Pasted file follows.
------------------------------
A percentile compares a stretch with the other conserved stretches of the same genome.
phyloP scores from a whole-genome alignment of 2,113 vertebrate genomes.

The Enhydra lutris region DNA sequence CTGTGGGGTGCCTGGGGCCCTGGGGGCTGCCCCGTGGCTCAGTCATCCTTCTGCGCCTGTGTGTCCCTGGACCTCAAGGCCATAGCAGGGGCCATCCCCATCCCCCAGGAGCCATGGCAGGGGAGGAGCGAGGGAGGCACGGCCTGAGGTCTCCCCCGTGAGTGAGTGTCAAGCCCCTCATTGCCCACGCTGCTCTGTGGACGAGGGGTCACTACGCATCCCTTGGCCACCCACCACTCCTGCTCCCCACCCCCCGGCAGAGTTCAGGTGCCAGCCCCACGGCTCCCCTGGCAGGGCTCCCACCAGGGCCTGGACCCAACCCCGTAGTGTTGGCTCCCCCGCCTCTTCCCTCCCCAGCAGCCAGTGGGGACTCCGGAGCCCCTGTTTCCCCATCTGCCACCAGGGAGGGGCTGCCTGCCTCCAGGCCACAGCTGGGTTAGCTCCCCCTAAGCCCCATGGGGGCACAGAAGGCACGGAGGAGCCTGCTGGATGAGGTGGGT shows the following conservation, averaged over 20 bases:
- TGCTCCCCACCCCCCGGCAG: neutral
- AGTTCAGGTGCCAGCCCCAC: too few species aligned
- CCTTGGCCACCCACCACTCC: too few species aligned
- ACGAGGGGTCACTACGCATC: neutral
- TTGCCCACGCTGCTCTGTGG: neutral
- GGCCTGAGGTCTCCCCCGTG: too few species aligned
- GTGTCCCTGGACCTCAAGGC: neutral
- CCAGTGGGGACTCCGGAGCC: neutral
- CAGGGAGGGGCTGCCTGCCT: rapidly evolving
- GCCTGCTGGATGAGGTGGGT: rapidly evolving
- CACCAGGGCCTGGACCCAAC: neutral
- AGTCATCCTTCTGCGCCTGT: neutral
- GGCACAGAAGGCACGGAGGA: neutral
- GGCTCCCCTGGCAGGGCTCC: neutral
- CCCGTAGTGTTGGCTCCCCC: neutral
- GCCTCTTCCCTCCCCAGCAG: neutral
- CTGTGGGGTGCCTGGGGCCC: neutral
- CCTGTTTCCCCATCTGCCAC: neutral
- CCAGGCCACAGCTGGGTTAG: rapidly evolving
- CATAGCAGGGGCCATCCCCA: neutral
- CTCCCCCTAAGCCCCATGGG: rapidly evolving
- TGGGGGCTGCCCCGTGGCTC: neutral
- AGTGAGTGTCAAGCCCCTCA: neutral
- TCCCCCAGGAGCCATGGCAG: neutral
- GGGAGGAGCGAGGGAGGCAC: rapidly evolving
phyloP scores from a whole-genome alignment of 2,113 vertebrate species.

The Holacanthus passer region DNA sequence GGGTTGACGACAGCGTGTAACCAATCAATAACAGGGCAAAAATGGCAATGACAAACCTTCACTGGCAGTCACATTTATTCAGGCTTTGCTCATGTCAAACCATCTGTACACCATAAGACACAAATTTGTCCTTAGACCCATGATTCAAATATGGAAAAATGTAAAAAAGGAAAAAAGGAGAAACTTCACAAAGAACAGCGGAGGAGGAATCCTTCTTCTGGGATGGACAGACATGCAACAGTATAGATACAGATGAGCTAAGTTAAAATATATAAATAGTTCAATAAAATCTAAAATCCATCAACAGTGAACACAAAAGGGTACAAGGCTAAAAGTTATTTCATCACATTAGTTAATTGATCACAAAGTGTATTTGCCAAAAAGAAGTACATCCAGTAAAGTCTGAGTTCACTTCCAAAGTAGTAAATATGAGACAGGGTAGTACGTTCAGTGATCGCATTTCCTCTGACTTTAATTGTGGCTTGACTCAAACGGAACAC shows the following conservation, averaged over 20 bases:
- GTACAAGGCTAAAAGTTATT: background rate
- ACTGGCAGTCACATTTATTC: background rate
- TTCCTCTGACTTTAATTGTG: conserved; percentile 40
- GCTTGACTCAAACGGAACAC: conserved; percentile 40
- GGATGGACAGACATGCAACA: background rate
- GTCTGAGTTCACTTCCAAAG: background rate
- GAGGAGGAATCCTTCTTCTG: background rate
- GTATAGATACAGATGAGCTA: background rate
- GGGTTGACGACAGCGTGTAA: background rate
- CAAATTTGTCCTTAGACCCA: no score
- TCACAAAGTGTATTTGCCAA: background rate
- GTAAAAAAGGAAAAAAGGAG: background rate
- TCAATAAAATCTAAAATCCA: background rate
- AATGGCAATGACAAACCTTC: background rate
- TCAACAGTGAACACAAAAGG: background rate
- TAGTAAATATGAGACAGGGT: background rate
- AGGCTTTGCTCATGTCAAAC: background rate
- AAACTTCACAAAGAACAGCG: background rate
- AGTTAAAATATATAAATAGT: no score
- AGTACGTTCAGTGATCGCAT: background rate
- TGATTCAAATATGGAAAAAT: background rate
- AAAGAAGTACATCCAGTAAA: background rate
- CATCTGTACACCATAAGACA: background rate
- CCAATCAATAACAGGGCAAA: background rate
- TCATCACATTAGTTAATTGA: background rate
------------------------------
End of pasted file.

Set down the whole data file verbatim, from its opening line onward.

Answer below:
A percentile compares a stretch with the other conserved stretches of the same genome.
phyloP scores from a whole-genome alignment of 2,113 vertebrate genomes.

The Enhydra lutris region DNA sequence CTGTGGGGTGCCTGGGGCCCTGGGGGCTGCCCCGTGGCTCAGTCATCCTTCTGCGCCTGTGTGTCCCTGGACCTCAAGGCCATAGCAGGGGCCATCCCCATCCCCCAGGAGCCATGGCAGGGGAGGAGCGAGGGAGGCACGGCCTGAGGTCTCCCCCGTGAGTGAGTGTCAAGCCCCTCATTGCCCACGCTGCTCTGTGGACGAGGGGTCACTACGCATCCCTTGGCCACCCACCACTCCTGCTCCCCACCCCCCGGCAGAGTTCAGGTGCCAGCCCCACGGCTCCCCTGGCAGGGCTCCCACCAGGGCCTGGACCCAACCCCGTAGTGTTGGCTCCCCCGCCTCTTCCCTCCCCAGCAGCCAGTGGGGACTCCGGAGCCCCTGTTTCCCCATCTGCCACCAGGGAGGGGCTGCCTGCCTCCAGGCCACAGCTGGGTTAGCTCCCCCTAAGCCCCATGGGGGCACAGAAGGCACGGAGGAGCCTGCTGGATGAGGTGGGT shows the following conservation, averaged over 20 bases:
- TGCTCCCCACCCCCCGGCAG: neutral
- AGTTCAGGTGCCAGCCCCAC: too few species aligned
- CCTTGGCCACCCACCACTCC: too few species aligned
- ACGAGGGGTCACTACGCATC: neutral
- TTGCCCACGCTGCTCTGTGG: neutral
- GGCCTGAGGTCTCCCCCGTG: too few species aligned
- GTGTCCCTGGACCTCAAGGC: neutral
- CCAGTGGGGACTCCGGAGCC: neutral
- CAGGGAGGGGCTGCCTGCCT: rapidly evolving
- GCCTGCTGGATGAGGTGGGT: rapidly evolving
- CACCAGGGCCTGGACCCAAC: neutral
- AGTCATCCTTCTGCGCCTGT: neutral
- GGCACAGAAGGCACGGAGGA: neutral
- GGCTCCCCTGGCAGGGCTCC: neutral
- CCCGTAGTGTTGGCTCCCCC: neutral
- GCCTCTTCCCTCCCCAGCAG: neutral
- CTGTGGGGTGCCTGGGGCCC: neutral
- CCTGTTTCCCCATCTGCCAC: neutral
- CCAGGCCACAGCTGGGTTAG: rapidly evolving
- CATAGCAGGGGCCATCCCCA: neutral
- CTCCCCCTAAGCCCCATGGG: rapidly evolving
- TGGGGGCTGCCCCGTGGCTC: neutral
- AGTGAGTGTCAAGCCCCTCA: neutral
- TCCCCCAGGAGCCATGGCAG: neutral
- GGGAGGAGCGAGGGAGGCAC: rapidly evolving
phyloP scores from a whole-genome alignment of 2,113 vertebrate species.

The Holacanthus passer region DNA sequence GGGTTGACGACAGCGTGTAACCAATCAATAACAGGGCAAAAATGGCAATGACAAACCTTCACTGGCAGTCACATTTATTCAGGCTTTGCTCATGTCAAACCATCTGTACACCATAAGACACAAATTTGTCCTTAGACCCATGATTCAAATATGGAAAAATGTAAAAAAGGAAAAAAGGAGAAACTTCACAAAGAACAGCGGAGGAGGAATCCTTCTTCTGGGATGGACAGACATGCAACAGTATAGATACAGATGAGCTAAGTTAAAATATATAAATAGTTCAATAAAATCTAAAATCCATCAACAGTGAACACAAAAGGGTACAAGGCTAAAAGTTATTTCATCACATTAGTTAATTGATCACAAAGTGTATTTGCCAAAAAGAAGTACATCCAGTAAAGTCTGAGTTCACTTCCAAAGTAGTAAATATGAGACAGGGTAGTACGTTCAGTGATCGCATTTCCTCTGACTTTAATTGTGGCTTGACTCAAACGGAACAC shows the following conservation, averaged over 20 bases:
- GTACAAGGCTAAAAGTTATT: background rate
- ACTGGCAGTCACATTTATTC: background rate
- TTCCTCTGACTTTAATTGTG: conserved; percentile 40
- GCTTGACTCAAACGGAACAC: conserved; percentile 40
- GGATGGACAGACATGCAACA: background rate
- GTCTGAGTTCACTTCCAAAG: background rate
- GAGGAGGAATCCTTCTTCTG: background rate
- GTATAGATACAGATGAGCTA: background rate
- GGGTTGACGACAGCGTGTAA: background rate
- CAAATTTGTCCTTAGACCCA: no score
- TCACAAAGTGTATTTGCCAA: background rate
- GTAAAAAAGGAAAAAAGGAG: background rate
- TCAATAAAATCTAAAATCCA: background rate
- AATGGCAATGACAAACCTTC: background rate
- TCAACAGTGAACACAAAAGG: background rate
- TAGTAAATATGAGACAGGGT: background rate
- AGGCTTTGCTCATGTCAAAC: background rate
- AAACTTCACAAAGAACAGCG: background rate
- AGTTAAAATATATAAATAGT: no score
- AGTACGTTCAGTGATCGCAT: background rate
- TGATTCAAATATGGAAAAAT: background rate
- AAAGAAGTACATCCAGTAAA: background rate
- CATCTGTACACCATAAGACA: background rate
- CCAATCAATAACAGGGCAAA: background rate
- TCATCACATTAGTTAATTGA: background rate